According to the veterinarian the dog “looked well cared for.” However, there was a serious injury to her neck. Her skin was broken and the injury circled around her entire neck. Dr. Martyn testified that there was an “extremely noticeable smell” coming from the dog as a result of infection. Dr. Martyn described the wound as being “quite infected.” She testified that the injury could have been caused by a rope being placed tightly around the dog’s neck and cutting into the dog’s skin. Dr. Martyn indicated that the injury was approximately eight days to two weeks old.Mr. Bennett agreed that he had placed a rope around the dog’s neck, but denied that he had secured it “tightly” or that he saw any signs of the dog being in pain or discomfort.
After coming home and seeing his girlfriend and infant eating without him, he threw food at his girlfriend, and then punched and kicked her. Then he picked up a cigarette roller, and threw it at a kitten, striking the animal, and cutting its lip open. The Accused then tore a door off its hinges, and threatened to kill Ms. Power if she went out that evening. Prior history of violence towards the current Complainant.
Mr. White threatened to kill his former girlfriend’s two cats and then killed one and injured another. The cats were found in pillowcases.
Accused arrived at mother’s house as complainant’s dog was defecating on lawn. Complainant did not have bag to pick up faeces. Accused and complainant had argument and accused said he would "shoot" or "kill" complainant and his dog. Accused was charged with two counts of uttering threats contrary to s. 264.1(1)(a) and (c) of Criminal Code.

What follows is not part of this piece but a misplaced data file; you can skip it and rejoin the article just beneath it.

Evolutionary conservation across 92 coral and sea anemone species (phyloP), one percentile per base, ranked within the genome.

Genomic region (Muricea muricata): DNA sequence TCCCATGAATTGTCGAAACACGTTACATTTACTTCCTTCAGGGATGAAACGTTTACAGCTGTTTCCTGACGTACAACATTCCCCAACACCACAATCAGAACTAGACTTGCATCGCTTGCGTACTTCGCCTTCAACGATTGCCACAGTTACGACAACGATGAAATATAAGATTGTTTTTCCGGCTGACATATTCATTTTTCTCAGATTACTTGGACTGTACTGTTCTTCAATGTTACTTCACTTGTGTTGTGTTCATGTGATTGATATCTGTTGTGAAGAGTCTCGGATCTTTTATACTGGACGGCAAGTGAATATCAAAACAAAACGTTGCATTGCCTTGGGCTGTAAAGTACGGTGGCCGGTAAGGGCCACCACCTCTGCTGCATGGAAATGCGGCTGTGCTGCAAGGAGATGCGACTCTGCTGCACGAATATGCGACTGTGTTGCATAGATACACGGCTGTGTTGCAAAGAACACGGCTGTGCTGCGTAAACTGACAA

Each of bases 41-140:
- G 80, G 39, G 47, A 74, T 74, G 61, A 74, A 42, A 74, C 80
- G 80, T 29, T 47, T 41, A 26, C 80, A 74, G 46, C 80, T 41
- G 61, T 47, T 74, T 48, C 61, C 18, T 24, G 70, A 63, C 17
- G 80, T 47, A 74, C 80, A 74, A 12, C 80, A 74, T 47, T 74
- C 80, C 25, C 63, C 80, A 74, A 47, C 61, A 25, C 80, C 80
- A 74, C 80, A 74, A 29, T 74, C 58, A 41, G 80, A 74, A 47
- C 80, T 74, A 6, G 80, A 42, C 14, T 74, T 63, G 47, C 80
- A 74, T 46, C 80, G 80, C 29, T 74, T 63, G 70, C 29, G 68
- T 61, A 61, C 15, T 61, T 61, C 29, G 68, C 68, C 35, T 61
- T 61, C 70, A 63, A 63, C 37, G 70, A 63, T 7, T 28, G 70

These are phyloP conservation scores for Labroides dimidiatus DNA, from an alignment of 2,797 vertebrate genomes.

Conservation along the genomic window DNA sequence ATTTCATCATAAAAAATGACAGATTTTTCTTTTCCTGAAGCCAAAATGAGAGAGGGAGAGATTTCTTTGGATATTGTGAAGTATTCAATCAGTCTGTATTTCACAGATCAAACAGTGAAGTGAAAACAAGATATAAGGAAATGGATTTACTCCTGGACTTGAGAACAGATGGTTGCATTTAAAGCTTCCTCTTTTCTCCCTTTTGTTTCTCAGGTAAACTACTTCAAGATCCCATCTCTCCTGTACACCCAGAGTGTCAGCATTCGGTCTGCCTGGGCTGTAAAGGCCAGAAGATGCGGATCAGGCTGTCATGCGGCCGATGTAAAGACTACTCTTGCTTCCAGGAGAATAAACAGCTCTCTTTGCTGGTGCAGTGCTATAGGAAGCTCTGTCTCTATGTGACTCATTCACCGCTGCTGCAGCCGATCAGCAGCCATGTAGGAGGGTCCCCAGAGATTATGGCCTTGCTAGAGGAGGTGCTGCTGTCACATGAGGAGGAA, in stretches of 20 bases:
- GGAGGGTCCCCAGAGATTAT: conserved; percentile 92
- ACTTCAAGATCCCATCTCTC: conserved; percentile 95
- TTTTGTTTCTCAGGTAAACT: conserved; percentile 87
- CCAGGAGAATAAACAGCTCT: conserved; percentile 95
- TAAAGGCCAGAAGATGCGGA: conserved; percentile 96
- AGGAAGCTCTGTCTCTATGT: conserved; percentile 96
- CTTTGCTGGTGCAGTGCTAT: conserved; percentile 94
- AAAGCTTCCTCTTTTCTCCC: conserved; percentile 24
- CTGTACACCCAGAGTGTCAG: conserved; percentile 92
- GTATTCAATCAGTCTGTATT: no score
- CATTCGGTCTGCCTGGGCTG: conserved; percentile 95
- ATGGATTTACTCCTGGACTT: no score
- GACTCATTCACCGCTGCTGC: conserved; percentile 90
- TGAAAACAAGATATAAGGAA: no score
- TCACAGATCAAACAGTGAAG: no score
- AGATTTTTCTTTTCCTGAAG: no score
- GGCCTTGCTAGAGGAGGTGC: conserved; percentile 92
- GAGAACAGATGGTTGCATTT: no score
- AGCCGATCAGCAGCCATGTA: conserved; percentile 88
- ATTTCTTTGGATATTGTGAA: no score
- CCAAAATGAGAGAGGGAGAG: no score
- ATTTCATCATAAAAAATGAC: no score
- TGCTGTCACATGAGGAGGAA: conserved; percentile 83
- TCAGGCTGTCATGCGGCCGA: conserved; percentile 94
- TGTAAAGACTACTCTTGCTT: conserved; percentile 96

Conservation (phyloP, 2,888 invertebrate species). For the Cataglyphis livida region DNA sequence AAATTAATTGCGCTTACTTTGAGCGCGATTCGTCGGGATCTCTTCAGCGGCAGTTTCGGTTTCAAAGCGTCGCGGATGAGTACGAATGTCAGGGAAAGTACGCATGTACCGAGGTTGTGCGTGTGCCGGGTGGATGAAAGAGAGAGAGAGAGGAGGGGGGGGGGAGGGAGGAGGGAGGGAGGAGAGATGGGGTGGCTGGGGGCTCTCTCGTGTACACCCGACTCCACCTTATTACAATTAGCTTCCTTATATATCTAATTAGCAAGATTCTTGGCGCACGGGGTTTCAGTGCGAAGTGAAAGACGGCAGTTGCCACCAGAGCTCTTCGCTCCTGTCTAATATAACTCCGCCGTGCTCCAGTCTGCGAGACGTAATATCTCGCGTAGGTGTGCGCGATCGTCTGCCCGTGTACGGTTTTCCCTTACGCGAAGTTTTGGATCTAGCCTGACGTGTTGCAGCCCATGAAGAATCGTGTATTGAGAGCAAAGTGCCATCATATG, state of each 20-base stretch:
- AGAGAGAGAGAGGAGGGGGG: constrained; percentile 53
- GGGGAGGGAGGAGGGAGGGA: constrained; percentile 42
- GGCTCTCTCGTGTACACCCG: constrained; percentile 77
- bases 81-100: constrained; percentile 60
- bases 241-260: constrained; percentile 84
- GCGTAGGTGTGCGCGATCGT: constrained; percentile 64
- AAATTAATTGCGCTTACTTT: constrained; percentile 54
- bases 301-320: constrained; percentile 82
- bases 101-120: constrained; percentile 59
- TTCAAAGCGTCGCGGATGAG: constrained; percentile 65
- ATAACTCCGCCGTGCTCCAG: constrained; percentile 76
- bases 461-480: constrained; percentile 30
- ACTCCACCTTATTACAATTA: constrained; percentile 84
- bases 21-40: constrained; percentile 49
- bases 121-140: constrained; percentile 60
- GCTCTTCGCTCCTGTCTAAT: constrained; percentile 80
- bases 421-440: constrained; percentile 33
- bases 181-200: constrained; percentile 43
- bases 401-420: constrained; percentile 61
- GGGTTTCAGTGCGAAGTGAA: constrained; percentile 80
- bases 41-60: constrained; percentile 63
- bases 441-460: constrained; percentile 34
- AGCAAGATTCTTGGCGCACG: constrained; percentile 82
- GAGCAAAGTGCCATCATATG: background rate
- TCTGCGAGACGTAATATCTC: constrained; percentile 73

Ms. Bellows treated her neighbours antagonistically. She repeatedly made threats to harm them and their dog. She was duly convicted of these charges under s. 264.1(1)(a), (b), and (c) of the Criminal Code.
Connors was convicted of uttering threats to kill an animal contrary to s. 264.1(1))(c), of the Criminal Code. He appealed this conviction but failed to raise questions of law. His leave to appeal was denied.
The appellant pleaded guilty before Magistrate Cramm of the Provincial Court to a charge under Sec. 400(a) of the Criminal Code of killing cattle. The Magistrate sentenced Hunt to nine months imprisonment, from which sentence he now appeals. Leave to appeal is granted because, on the face of it, the sentence appears to be a severe one, and there is evidence that the appellant and his accomplice voluntarily confessed their crime to the owner shortly after committing it. However, while severe, this Court sees no reason to interfere with the sentence as imposed.
His statements were inadmissible because of an improper inducement and in violation of his right to contact counsel in accordance with section 10(b) of the Canadian Charter of Rights and Freedoms.
Greeley admitted to having killed the dog but argued that the killing was justified, as the dog had chased and jumped on Greeley’s son, causing him to need four stitches in his head. Greeley claimed that when Roche opened the door the dog lunged at him and he was required to subdue the dog. He started strangling the dog until it stopped struggling and until he died. The court noted that it seems probable that the dog lunged at Mr. Greeley and that the defendant interpreted this as an attack. The defendant plead non-guilty.
Fifteen-year-old boy pleaded guilty to charge of causing suffering or injury to a cat. Boy sentenced to six months secure custody and further eight months’ open custody consecutive for failing to comply with probation order. Boy also placed on 12 months’ probation. Boy had prior criminal record and history of drug abuse and satanic practices. Boy appealing sentence on ground disposition prohibited by statute. Appeal allowed. Six months’ secure custody for probation offence and six months open custody for charge of causing suffering to animal.